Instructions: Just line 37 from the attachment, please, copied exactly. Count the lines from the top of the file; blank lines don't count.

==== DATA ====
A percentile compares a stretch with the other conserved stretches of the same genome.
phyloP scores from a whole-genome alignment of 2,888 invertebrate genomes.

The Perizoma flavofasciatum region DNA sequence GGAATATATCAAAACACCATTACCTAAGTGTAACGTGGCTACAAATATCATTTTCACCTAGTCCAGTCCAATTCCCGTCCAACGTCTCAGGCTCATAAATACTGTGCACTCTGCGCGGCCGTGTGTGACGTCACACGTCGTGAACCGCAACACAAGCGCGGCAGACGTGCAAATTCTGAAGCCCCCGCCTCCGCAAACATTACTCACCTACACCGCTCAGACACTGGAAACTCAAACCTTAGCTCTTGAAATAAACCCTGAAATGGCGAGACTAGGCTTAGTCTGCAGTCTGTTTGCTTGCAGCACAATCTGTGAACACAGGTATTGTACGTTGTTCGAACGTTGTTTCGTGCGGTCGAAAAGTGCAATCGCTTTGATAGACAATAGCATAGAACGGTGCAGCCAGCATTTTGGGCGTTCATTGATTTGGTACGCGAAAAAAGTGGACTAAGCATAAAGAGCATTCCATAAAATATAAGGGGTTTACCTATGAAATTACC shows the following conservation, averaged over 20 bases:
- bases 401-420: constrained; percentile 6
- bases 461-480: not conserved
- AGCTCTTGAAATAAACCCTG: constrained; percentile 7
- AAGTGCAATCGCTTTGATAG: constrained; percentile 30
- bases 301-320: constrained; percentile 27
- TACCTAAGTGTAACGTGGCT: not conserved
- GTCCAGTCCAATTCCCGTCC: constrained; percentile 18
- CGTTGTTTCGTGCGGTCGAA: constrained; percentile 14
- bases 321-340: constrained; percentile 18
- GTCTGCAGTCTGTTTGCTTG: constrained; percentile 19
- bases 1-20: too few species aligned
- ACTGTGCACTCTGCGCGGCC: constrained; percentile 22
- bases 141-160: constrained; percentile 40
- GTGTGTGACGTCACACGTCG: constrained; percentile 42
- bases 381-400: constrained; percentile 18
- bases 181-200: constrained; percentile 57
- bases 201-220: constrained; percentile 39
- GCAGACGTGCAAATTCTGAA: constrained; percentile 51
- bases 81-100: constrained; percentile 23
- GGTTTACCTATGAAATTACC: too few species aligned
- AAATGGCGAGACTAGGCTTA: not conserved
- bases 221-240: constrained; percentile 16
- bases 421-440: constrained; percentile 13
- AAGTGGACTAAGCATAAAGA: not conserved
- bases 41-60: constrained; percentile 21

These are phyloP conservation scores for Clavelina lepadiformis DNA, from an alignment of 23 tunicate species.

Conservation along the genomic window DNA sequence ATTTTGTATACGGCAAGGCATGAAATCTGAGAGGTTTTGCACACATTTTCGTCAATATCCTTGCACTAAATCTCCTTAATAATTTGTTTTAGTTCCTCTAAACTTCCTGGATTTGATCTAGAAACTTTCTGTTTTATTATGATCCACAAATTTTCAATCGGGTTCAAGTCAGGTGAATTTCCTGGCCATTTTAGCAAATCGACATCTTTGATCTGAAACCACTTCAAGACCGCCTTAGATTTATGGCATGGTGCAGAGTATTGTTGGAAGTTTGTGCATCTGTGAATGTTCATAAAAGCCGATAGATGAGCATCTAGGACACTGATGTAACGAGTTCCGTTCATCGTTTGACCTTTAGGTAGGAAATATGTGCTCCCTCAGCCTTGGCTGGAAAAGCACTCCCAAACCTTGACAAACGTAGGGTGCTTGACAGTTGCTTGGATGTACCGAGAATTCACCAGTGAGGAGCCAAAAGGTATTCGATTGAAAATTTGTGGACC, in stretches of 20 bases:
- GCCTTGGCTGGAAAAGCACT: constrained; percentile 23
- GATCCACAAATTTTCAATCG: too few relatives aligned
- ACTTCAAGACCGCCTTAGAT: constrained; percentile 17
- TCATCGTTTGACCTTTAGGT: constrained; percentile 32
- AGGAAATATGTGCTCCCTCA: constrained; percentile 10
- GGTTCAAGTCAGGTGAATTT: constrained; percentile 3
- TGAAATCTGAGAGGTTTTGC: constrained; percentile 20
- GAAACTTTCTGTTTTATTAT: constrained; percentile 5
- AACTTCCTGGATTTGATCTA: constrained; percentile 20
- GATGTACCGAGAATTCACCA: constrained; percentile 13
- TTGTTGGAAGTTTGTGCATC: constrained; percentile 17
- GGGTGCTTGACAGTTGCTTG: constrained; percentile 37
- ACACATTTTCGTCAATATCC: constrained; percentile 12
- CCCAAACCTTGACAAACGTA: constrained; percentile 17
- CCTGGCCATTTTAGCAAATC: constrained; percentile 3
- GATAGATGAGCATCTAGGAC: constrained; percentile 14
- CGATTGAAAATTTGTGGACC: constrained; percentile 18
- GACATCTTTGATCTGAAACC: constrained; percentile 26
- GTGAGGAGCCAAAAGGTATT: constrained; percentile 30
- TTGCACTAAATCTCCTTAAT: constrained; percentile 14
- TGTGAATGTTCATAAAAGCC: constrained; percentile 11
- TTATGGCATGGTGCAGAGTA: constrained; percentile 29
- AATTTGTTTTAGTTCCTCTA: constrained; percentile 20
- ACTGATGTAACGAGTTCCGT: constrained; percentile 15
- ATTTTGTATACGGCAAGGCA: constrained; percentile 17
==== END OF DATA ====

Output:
- TGAAATCTGAGAGGTTTTGC: constrained; percentile 20